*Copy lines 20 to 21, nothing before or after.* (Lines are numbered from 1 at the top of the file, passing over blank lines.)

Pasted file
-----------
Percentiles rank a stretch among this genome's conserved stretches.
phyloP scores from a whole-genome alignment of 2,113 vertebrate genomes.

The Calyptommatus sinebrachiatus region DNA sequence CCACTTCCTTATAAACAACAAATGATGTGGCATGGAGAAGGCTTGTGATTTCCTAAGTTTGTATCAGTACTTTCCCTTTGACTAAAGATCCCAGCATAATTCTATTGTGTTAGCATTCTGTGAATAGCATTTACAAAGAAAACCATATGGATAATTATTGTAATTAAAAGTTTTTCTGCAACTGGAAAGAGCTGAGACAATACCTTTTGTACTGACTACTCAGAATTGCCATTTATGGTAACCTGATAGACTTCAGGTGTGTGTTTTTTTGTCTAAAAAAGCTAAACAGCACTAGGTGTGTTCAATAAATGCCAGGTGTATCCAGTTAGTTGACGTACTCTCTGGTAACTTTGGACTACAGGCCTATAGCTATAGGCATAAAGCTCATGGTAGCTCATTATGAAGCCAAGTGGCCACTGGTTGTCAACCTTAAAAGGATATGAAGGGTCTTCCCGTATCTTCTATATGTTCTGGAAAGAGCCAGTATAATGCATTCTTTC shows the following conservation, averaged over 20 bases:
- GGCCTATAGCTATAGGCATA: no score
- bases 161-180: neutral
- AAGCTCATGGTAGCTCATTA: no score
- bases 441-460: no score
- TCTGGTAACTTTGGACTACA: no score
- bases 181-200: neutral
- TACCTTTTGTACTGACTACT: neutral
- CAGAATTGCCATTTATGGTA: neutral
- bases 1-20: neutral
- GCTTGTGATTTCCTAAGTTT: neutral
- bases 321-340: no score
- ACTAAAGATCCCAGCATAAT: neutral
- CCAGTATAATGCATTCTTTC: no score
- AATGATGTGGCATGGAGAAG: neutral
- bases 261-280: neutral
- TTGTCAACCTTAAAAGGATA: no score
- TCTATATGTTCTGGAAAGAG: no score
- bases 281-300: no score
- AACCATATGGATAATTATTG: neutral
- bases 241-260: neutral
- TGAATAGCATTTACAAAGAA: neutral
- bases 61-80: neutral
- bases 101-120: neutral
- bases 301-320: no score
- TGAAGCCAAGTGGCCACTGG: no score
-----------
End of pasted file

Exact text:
- TCTATATGTTCTGGAAAGAG: no score
- bases 281-300: no score